The duke had hired Pauline to provoke his mother, but somewhere in the past few minutes, Pauline had grown far more interested in provoking the duke.

For all his devil-may-care posturing, it would seem the devil did care about something. In the hours since they’d left Spindle Cove, a strange cloud of melancholy had gathered about him. She wanted to dispel it. Not out of charity, precisely—but because his brooding made her so acutely aware of her own sadness.

She was already sick with missing home.

She wondered if Daniela had stopped crying yet. Would she be able to sleep alone in the loft? Perhaps their mother would climb up to soothe her after Father had fallen asleep, bringing a dish of blancmange.

Pauline would tell herself that was the case. More comforting that way. When she returned home independently wealthy, her sister would have a great bowlful of blancmange, every single night.

Speaking of food . . . On the table before her, the inn’s servers spread a veritable banquet. Her stomach rumbled. She’d scarcely eaten all day, and she’d never been served a meal like this.

“Miss Simms,” the duchess said. “Tell me what dishes you see on the table.”

Pauline eyed her suspiciously, wondering what sort of test the older lady had in mind. The meal set before them was composed of a great many dishes, but none were exotic. She could name them all, easily.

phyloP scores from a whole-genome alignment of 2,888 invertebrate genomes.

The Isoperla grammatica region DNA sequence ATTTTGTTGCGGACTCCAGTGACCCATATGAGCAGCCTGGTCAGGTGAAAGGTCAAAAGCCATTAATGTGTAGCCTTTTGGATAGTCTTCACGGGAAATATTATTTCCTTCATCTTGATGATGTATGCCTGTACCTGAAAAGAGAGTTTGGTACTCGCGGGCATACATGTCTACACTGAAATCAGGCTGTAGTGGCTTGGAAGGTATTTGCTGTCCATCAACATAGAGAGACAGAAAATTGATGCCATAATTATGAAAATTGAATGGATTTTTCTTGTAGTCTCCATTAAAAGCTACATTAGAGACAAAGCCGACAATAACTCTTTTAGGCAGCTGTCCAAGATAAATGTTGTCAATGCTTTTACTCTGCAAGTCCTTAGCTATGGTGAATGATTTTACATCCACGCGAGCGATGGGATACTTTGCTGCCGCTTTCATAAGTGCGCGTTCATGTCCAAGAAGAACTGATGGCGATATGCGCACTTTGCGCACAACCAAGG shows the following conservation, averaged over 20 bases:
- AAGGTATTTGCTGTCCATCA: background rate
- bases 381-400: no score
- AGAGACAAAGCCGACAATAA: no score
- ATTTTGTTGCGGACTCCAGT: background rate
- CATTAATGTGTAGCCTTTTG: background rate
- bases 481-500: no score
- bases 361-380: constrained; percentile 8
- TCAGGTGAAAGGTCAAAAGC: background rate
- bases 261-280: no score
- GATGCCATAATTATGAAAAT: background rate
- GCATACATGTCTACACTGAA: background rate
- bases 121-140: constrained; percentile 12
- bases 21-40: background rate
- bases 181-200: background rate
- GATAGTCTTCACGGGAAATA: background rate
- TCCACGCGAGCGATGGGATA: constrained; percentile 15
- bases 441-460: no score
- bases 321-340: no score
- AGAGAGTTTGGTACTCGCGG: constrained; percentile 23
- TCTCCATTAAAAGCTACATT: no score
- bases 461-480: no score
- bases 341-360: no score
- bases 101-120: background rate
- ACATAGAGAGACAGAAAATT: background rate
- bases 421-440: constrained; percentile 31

“Ham,” she answered. “Beef and Yorkshire pudding. Roasted chicken. Peas, boiled potatoes, and some sort of soup—”

The duchess rapped the table. “Wrong. All of it, wrong.”

“All of it?” Pauline blinked at the unquestionably ham-shaped object on the platter before her. If it wasn’t a ham, what on earth could it be?

“It’s ham, Miss Simms.” The duchess weighed heavily on the H. “Ham, not ’am. Yorkshire pudding, not ‘puddin’.’ Boiled potatoes, not ‘biled.’ And we eat roasted fowl, not vulgar chicken. After dinner, I’ll give you some elocution exercises. Very useful in limbering the lips and tongue.”

Well, that sounded . . . perfectly dreadful. For now, Pauline was far more interested in using her lips and tongue to eat. She reached for the carving knife embedded in the ham and used it to draw the platter toward her plate.

Rap, rap.

The duchess again.

“What is it I’ve done now?” Pauline asked. “I didn’t say a word.”

“It was your actions,” the duchess replied, sending a glance toward the ham. “A duchess does not serve herself, Miss Simms.”

“Very well.” Pauline turned to the server. “You, there. Would you mind—”

Rap, rap.

The older woman cut her a look. “A duchess does not ask to be served, either.”

Pauline regarded her empty plate with despair. “Then how, pray tell, does a duchess eat?”

“Observe me.”

Pauline raised her head and watched.

“Are you regarding me very closely?” the duchess said.

“Yes, your grace.”

“I shall only do this the once. A duchess need never repeat herself, you understand.”

By this point Pauline was sure there was more steam between her ears than beneath the domed cover of the soup tureen. The duchess was like a walking, talking copy of Mrs. Worthington’s Wisdom for Young Ladies. Pauline began to understand just what the Spindle Cove ladies were escaping when they came for holidays by the sea.